Venting Old chimney Flues

26 Oct 2014
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United Kingdom
I have a 1900 3 story building.
The chimney stack, serving 3 flues, was lowered 23 years ago as it was disused and leaning. This was done on the advice of a surveyor.
See photo attached. The chimney breast concerned is behind the single story extension and shows the chimney stack still in position. The whole stack was removed in September 2013.

The 2 of the 3 fireplaces served were blocked up over 20 years ago. The remaining one has been left open.

No air bricks were put in the flues at this point or subsequently.

The remainder of the chimney stack was taken down below roof level in September 2013. No one thought of putting air-bricks in!
The flues now open into the loft space and on the inside the roof.

I have had an increasing problem with damp in the top bedroom at ceiling level over these 3 chimney flues dating back 20 years. Up to September 2013 the flues were vented out through the chimney stacks though 2 of the 3 flues had no ventilation coming from the old fireplaces as these had been blocked up.

Many roofers and qualified people have looked at the damp over the years, and no one has suggested that it might be the chimney flues causing the problem. The problem was thought to be a leak in the roof, possibly the lead flashing around the remainder of the chimney breast.
I have had extensive work done on the roof in September 2013 and there is no damp coming in from the roof now.

It is possible that damp had been coming in through the roof, perhaps caused by faulty lead flashing around the chimney or defective pointing and that I am now left with legacy of poorly vented chimney flues. Nothing definitive was found at the time to explain the damp.

I have bought a damp meter and have recorded very high levels on the both sides of the interior chimney breasts (Top of the flues and the room side in the bedroom). I conclude that the damp comes now from condensation at the top of the chimney flues.
I plan to put vents internally in all the disused fire places. I understand that the flues will need air-bricks inserted on the exterior wall.
How many of these should there be,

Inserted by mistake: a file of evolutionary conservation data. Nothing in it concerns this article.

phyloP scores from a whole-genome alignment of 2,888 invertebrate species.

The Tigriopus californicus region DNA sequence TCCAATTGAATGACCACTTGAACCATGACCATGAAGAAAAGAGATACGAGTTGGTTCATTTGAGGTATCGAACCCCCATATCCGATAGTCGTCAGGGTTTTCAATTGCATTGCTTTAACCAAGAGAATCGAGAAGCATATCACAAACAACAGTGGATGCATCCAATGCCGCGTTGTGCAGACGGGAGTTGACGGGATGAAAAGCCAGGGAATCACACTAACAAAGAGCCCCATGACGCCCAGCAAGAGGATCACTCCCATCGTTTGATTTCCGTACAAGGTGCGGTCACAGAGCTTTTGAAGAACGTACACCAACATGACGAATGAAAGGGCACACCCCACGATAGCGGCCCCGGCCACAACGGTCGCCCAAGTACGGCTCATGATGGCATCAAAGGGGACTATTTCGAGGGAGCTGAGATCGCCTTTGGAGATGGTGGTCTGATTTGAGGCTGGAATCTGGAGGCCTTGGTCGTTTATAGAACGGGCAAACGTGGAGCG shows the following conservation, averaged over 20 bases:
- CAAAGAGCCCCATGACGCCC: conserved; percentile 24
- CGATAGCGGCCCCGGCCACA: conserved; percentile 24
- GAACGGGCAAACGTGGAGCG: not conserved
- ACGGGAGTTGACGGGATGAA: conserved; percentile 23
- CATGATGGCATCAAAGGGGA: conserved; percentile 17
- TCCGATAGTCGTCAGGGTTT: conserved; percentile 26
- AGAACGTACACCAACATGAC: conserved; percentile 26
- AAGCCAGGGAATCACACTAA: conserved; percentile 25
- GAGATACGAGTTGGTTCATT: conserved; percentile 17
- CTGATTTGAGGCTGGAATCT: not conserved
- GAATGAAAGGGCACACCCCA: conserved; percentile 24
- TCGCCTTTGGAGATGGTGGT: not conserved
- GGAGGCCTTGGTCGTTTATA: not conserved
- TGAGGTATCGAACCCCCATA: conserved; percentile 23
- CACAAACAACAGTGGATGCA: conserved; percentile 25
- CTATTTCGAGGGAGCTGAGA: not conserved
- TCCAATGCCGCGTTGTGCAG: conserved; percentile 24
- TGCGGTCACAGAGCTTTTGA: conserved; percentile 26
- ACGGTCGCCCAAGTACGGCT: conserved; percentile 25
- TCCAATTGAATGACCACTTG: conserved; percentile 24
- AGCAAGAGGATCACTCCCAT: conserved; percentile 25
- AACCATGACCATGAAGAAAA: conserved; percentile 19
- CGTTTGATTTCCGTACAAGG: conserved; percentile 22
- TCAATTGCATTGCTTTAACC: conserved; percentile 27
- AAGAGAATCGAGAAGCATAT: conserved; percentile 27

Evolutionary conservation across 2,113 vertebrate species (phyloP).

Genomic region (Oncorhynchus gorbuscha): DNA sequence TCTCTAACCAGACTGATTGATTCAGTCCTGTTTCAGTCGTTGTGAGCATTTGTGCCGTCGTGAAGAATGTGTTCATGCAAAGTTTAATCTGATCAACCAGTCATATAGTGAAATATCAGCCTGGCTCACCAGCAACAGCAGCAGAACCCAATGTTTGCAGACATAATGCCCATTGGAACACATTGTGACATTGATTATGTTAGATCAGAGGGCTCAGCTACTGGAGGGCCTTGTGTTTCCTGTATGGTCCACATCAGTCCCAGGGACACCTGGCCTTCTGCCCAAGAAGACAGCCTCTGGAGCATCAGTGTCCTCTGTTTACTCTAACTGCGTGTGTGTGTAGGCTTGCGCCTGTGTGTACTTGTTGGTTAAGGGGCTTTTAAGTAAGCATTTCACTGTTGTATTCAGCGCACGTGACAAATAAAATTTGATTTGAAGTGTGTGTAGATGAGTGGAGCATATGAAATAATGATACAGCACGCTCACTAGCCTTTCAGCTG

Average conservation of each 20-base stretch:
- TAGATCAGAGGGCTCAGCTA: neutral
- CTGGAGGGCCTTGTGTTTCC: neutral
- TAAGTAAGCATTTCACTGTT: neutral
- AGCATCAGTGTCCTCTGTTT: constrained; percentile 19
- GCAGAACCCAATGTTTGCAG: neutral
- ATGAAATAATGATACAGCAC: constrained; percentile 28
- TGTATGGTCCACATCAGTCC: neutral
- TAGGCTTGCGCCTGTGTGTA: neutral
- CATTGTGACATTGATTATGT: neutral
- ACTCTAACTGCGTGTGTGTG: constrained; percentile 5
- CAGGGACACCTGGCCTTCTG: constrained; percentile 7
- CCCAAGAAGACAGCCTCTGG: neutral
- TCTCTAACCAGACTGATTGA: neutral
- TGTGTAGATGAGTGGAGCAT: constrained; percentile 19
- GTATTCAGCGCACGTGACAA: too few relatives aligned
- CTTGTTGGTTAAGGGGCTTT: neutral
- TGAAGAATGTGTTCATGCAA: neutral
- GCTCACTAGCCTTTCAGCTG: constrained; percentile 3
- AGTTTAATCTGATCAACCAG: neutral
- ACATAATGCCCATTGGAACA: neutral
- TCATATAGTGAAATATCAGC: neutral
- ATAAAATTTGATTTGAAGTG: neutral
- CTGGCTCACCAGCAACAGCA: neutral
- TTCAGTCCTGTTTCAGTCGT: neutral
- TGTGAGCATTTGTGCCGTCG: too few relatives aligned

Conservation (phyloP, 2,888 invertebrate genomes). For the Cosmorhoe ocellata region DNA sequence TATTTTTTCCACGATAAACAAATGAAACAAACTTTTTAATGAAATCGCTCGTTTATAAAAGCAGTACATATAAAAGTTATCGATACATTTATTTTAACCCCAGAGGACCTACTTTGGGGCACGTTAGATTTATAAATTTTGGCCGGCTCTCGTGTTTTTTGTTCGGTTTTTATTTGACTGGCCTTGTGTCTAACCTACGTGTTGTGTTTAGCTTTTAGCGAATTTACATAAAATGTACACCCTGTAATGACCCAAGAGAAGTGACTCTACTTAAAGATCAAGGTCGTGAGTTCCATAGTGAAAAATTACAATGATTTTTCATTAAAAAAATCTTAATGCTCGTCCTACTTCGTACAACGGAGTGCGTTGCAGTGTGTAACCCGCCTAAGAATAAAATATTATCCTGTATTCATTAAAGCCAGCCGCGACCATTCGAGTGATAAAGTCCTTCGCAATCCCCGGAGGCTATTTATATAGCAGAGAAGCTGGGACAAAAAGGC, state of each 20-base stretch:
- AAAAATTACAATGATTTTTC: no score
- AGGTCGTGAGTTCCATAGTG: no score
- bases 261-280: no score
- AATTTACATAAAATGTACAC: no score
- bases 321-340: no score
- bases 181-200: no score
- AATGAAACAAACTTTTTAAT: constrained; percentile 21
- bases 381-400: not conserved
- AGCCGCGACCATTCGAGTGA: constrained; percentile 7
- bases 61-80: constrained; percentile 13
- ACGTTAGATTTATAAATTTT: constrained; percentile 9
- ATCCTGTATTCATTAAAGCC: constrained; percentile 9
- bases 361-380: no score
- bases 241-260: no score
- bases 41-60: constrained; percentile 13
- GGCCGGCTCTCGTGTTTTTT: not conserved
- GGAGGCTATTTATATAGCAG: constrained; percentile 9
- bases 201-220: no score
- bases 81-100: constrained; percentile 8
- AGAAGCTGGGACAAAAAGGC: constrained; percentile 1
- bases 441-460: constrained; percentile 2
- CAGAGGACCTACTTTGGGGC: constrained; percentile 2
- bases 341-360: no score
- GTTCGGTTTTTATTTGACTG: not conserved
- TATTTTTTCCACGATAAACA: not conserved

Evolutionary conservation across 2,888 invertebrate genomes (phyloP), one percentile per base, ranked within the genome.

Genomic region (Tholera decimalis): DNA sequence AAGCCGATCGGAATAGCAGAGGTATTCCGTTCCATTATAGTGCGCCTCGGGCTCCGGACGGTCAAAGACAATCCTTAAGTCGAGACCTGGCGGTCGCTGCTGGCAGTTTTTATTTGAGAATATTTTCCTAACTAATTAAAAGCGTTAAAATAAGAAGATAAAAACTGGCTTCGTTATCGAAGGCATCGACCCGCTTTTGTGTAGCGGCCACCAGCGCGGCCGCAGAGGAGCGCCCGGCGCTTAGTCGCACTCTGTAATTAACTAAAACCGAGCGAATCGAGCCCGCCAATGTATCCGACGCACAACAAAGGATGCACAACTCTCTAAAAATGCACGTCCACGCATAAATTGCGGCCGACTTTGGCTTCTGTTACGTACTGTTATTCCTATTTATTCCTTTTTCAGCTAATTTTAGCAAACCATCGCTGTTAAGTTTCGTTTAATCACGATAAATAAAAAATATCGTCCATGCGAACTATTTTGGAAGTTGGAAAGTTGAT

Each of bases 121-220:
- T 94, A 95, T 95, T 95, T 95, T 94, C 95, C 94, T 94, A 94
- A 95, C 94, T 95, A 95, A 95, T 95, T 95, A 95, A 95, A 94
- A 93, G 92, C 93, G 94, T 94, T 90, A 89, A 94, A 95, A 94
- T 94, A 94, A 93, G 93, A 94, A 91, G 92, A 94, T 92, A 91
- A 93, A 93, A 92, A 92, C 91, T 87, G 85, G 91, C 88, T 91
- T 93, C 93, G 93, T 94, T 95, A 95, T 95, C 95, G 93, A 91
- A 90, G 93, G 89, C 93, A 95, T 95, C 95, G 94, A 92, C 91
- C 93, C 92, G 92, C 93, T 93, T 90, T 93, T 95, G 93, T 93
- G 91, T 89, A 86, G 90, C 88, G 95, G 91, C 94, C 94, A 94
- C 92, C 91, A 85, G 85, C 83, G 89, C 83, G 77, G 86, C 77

what size and
where should they be located in the flues,
do I need more than 1 in each flue?
Any other suggestions - I am getting desperate.


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Why not post pics of the situation as it is now?

Are you saying that both stacks have been dropped below the roof line, and that the roof has been made over the dropped stacks?

Each fire opening has its own flue, this flue is not shared with any other flue or fire opening. Each fire opening is required to be open, or, if bricked up, to be opened up, and the flue swept. After sweeping, the opening can be bricked up again, and a vent inserted.

Each fire opening requires to be open, or vented, at the bottom of the flue, and left open, or vented, at the top of the flue. How many fire openings do you have in each chimney breast?

Do not insert intermediate vents in a flue between the top and bottom vents - its dangerous.

The external chimney breast, on the left, might have poor pointing - has it been closely inspected? Be cautious of standing on the extension roof if you choose to work from outside. Most sweeps would refuse to work from a pitched roof.

Go in the loft and inspect the brickwork of the chimney breasts for signs of water penetration.
Thanks for those comments.

The pointing was made good in Sept 2013.
I realise now that I have 2 single story extensions showing in the picture. The chimney stack concerned is the one on the left of the picture and above the extension that has a white door and pitched roof. All 3 flues to this chimney stack now terminate in the loft. The middle flue is "clean" and has an open fire place. The flue supplying the old fireplace to the bedroom concerned can be viewed from the loft in its entirety and is essentially clean. The third flue is inaccessible but does have an internal vent that can I hope be reopened.

I have now added a photo of the "exposed flues" taken during the renovation process and another one showing the roof after the stack removal.
The three flues exposed in the pic are all three sooty and need sweeping, sweeping is essential for redundant or active flues - i dont understand what you mean by "clean"?

Those flues will only require venting or leaving open at their fire openings ie. at the bottom not the top.

Unswept flues can cause sulpherisation which can appear on plaster or decorated surfaces as damp, or a crystallised kind of damp.
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Can you please post the pictures here ? It would be easy for us to answer your question. Well, it could be dangerous, if you do it yourself. Hire professionals, they know it better. Also,you could check here about the installation process.
Just to clarify; you say the flues terminate in the loft. You also say the middle flue has an open fireplace. I assume this isn't in use?

Your dampness is a combination of condensation and nitrate/chloride contamination. You could have a small piece of plaster tested to confirm but if the plaster is old and/or gypsum type undercoat plaster then there's no point because it needs to come off anyway. The wall should be re-plastered with a suitable salt resistant type or dry lined with a suitable system.

The flues do need to be vented. Standard 215mm open vents at the bottom of each flues should be sufficient. You could fit these externally but I wouldn't advise it with the flues vented internally at the top.

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